Lost Church by Alan Billings

For better or worse, in sickness and in health, for richer and poorer, I am a Christian called to worship in and minister in the Anglican church. I was bought up in one, I have worshipped in several, and have committed myself before God and people to ordained ministry in that context. I am also someone whose own tradition within that context is as charismatic evangelical. I am committed to the theology and practice of that; I value other traditions greatly, but that is mine. That doesn’t mean that I sign up to everything which some people associate with that label – I interpret my tradition in the may that fits and works and makes sense for me. But it is the label which fits most naturally – if imperfectly. I am also deeply committed and passionate about a movement within Anglicanism and other denominations known as Fresh Expressions (more of that later). I see none of these things as in conflict with one another. Which is not the impression I was left with after reading Lost Church by Alan Billings.

It’s an accesible and clearly constructed book calling Anglican churches and their clergy to reconsider ministry to those who may not be fully professing Christians, but have a vague sense of belonging to the established Church of England. They may not ‘believe’ as many would understand that concept, but they have a sense of attachment, loyalty and belonging to a type of religious expression which they understand the Church Of England as providing.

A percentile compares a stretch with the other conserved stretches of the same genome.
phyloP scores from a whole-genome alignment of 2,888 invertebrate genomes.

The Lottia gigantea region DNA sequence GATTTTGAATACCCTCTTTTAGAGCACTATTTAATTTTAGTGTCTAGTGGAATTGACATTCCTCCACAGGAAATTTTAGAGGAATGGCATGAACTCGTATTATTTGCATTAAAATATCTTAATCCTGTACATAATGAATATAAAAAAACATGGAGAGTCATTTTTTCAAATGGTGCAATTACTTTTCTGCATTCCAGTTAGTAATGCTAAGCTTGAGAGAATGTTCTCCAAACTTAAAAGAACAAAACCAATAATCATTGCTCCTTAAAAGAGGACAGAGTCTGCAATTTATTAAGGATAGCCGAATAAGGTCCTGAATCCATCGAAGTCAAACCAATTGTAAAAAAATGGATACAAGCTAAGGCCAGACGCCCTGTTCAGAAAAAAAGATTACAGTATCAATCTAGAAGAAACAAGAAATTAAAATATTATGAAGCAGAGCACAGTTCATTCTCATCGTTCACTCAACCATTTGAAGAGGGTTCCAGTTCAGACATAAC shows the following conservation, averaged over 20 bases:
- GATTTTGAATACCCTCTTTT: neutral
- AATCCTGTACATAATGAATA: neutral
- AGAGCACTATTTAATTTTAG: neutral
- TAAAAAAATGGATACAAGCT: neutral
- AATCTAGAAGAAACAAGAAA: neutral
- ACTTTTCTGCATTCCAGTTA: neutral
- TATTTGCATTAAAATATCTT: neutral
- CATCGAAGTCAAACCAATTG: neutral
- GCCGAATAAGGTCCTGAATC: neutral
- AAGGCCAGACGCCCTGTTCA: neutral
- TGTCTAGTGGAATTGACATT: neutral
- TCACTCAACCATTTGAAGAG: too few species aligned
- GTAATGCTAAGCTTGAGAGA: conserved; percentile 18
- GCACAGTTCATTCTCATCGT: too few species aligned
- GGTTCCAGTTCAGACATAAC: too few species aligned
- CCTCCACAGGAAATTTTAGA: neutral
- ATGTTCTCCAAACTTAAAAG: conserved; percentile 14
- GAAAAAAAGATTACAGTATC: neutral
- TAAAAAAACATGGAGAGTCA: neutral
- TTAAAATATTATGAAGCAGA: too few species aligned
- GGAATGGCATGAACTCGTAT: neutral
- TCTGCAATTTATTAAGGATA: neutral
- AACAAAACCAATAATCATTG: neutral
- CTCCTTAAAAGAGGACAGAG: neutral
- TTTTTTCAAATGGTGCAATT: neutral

In essence, that’s Billings’ call. There’s a lot that’s helpful here. He speaks as an experienced parish priest and trainer of clergy, so this is coming from a position of first hand experience. His variety of ministry contexts and  engagement with research leaves him well placed to analyse societal trends. There’s much that’s helpful and challenging for me and for people like me – I need to own the fact, as he does suggest, that evangelical Anglicans can put as many barriers as we think we are taking down for people. It’s just that we’re keeping out, sometimes, a different sort of person. There’s also a tendency amongst some in our tradition to cut ourselves off from our historical moorings and fellowship within the broader church. All of that is true, and the book was a helpful reminder and corrective to me  – even now, serving a long way from England, but still an Anglican. Societal trends in South Africa are likely to follow a similar path to that seen over recent times in the UK, so these are apposite warnings.